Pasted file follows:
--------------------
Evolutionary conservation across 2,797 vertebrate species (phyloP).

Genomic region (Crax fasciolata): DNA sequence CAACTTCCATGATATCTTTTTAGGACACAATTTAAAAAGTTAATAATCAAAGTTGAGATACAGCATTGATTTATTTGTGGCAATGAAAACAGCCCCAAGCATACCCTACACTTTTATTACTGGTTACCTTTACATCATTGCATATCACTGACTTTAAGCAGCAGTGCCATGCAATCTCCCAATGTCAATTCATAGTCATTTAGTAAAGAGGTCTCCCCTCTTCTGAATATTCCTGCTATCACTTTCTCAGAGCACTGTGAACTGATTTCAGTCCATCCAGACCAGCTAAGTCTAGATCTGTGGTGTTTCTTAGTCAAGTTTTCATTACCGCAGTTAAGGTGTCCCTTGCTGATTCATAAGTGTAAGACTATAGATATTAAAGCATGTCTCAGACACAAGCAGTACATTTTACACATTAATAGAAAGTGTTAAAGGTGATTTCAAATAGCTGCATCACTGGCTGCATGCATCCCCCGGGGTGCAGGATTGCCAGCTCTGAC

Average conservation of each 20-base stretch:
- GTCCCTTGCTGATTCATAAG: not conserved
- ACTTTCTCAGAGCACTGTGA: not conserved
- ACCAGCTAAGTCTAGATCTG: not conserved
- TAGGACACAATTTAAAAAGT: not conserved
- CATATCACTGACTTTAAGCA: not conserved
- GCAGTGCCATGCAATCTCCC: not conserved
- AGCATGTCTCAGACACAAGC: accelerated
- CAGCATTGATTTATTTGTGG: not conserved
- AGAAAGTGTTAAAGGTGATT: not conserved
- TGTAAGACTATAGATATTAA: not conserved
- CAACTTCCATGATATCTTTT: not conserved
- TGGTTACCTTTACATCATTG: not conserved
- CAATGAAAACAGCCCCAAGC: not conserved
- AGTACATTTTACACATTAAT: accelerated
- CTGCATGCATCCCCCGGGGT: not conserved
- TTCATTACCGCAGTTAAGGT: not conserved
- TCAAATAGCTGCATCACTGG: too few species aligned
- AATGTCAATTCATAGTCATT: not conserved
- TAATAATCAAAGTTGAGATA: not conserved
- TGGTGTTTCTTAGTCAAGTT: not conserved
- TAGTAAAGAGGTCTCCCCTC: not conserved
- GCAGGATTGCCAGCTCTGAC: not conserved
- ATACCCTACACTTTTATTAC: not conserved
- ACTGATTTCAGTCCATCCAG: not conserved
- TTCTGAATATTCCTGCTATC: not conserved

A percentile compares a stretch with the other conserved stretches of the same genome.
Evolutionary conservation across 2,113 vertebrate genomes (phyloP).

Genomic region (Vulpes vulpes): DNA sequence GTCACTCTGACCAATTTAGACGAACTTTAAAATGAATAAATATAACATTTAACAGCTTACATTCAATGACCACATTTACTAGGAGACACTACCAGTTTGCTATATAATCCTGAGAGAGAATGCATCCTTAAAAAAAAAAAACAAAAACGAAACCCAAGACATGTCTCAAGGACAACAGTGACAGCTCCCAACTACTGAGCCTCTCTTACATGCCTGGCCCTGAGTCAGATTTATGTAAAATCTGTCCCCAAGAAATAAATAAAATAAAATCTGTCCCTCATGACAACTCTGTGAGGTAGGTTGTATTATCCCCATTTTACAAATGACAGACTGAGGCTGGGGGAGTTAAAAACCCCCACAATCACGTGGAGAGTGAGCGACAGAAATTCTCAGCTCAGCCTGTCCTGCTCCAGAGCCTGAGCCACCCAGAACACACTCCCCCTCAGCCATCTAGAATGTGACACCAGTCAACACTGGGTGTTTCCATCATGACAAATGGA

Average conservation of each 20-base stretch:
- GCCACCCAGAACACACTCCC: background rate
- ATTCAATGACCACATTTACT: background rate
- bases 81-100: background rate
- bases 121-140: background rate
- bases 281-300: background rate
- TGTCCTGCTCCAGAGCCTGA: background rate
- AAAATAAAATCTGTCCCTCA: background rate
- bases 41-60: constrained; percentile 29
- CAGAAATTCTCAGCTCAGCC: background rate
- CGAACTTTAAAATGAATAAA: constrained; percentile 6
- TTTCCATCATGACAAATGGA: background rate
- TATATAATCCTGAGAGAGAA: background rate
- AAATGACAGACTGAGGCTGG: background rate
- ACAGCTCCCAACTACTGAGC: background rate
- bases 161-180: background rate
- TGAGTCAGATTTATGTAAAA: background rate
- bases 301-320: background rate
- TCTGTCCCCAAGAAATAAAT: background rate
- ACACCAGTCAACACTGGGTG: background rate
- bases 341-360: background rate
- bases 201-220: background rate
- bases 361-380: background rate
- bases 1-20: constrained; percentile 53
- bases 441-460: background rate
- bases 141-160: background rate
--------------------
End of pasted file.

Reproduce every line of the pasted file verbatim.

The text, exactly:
Evolutionary conservation across 2,797 vertebrate species (phyloP).

Genomic region (Crax fasciolata): DNA sequence CAACTTCCATGATATCTTTTTAGGACACAATTTAAAAAGTTAATAATCAAAGTTGAGATACAGCATTGATTTATTTGTGGCAATGAAAACAGCCCCAAGCATACCCTACACTTTTATTACTGGTTACCTTTACATCATTGCATATCACTGACTTTAAGCAGCAGTGCCATGCAATCTCCCAATGTCAATTCATAGTCATTTAGTAAAGAGGTCTCCCCTCTTCTGAATATTCCTGCTATCACTTTCTCAGAGCACTGTGAACTGATTTCAGTCCATCCAGACCAGCTAAGTCTAGATCTGTGGTGTTTCTTAGTCAAGTTTTCATTACCGCAGTTAAGGTGTCCCTTGCTGATTCATAAGTGTAAGACTATAGATATTAAAGCATGTCTCAGACACAAGCAGTACATTTTACACATTAATAGAAAGTGTTAAAGGTGATTTCAAATAGCTGCATCACTGGCTGCATGCATCCCCCGGGGTGCAGGATTGCCAGCTCTGAC

Average conservation of each 20-base stretch:
- GTCCCTTGCTGATTCATAAG: not conserved
- ACTTTCTCAGAGCACTGTGA: not conserved
- ACCAGCTAAGTCTAGATCTG: not conserved
- TAGGACACAATTTAAAAAGT: not conserved
- CATATCACTGACTTTAAGCA: not conserved
- GCAGTGCCATGCAATCTCCC: not conserved
- AGCATGTCTCAGACACAAGC: accelerated
- CAGCATTGATTTATTTGTGG: not conserved
- AGAAAGTGTTAAAGGTGATT: not conserved
- TGTAAGACTATAGATATTAA: not conserved
- CAACTTCCATGATATCTTTT: not conserved
- TGGTTACCTTTACATCATTG: not conserved
- CAATGAAAACAGCCCCAAGC: not conserved
- AGTACATTTTACACATTAAT: accelerated
- CTGCATGCATCCCCCGGGGT: not conserved
- TTCATTACCGCAGTTAAGGT: not conserved
- TCAAATAGCTGCATCACTGG: too few species aligned
- AATGTCAATTCATAGTCATT: not conserved
- TAATAATCAAAGTTGAGATA: not conserved
- TGGTGTTTCTTAGTCAAGTT: not conserved
- TAGTAAAGAGGTCTCCCCTC: not conserved
- GCAGGATTGCCAGCTCTGAC: not conserved
- ATACCCTACACTTTTATTAC: not conserved
- ACTGATTTCAGTCCATCCAG: not conserved
- TTCTGAATATTCCTGCTATC: not conserved

A percentile compares a stretch with the other conserved stretches of the same genome.
Evolutionary conservation across 2,113 vertebrate genomes (phyloP).

Genomic region (Vulpes vulpes): DNA sequence GTCACTCTGACCAATTTAGACGAACTTTAAAATGAATAAATATAACATTTAACAGCTTACATTCAATGACCACATTTACTAGGAGACACTACCAGTTTGCTATATAATCCTGAGAGAGAATGCATCCTTAAAAAAAAAAAACAAAAACGAAACCCAAGACATGTCTCAAGGACAACAGTGACAGCTCCCAACTACTGAGCCTCTCTTACATGCCTGGCCCTGAGTCAGATTTATGTAAAATCTGTCCCCAAGAAATAAATAAAATAAAATCTGTCCCTCATGACAACTCTGTGAGGTAGGTTGTATTATCCCCATTTTACAAATGACAGACTGAGGCTGGGGGAGTTAAAAACCCCCACAATCACGTGGAGAGTGAGCGACAGAAATTCTCAGCTCAGCCTGTCCTGCTCCAGAGCCTGAGCCACCCAGAACACACTCCCCCTCAGCCATCTAGAATGTGACACCAGTCAACACTGGGTGTTTCCATCATGACAAATGGA

Average conservation of each 20-base stretch:
- GCCACCCAGAACACACTCCC: background rate
- ATTCAATGACCACATTTACT: background rate
- bases 81-100: background rate
- bases 121-140: background rate
- bases 281-300: background rate
- TGTCCTGCTCCAGAGCCTGA: background rate
- AAAATAAAATCTGTCCCTCA: background rate
- bases 41-60: constrained; percentile 29
- CAGAAATTCTCAGCTCAGCC: background rate
- CGAACTTTAAAATGAATAAA: constrained; percentile 6
- TTTCCATCATGACAAATGGA: background rate
- TATATAATCCTGAGAGAGAA: background rate
- AAATGACAGACTGAGGCTGG: background rate
- ACAGCTCCCAACTACTGAGC: background rate
- bases 161-180: background rate
- TGAGTCAGATTTATGTAAAA: background rate
- bases 301-320: background rate
- TCTGTCCCCAAGAAATAAAT: background rate
- ACACCAGTCAACACTGGGTG: background rate
- bases 341-360: background rate
- bases 201-220: background rate
- bases 361-380: background rate
- bases 1-20: constrained; percentile 53
- bases 441-460: background rate
- bases 141-160: background rate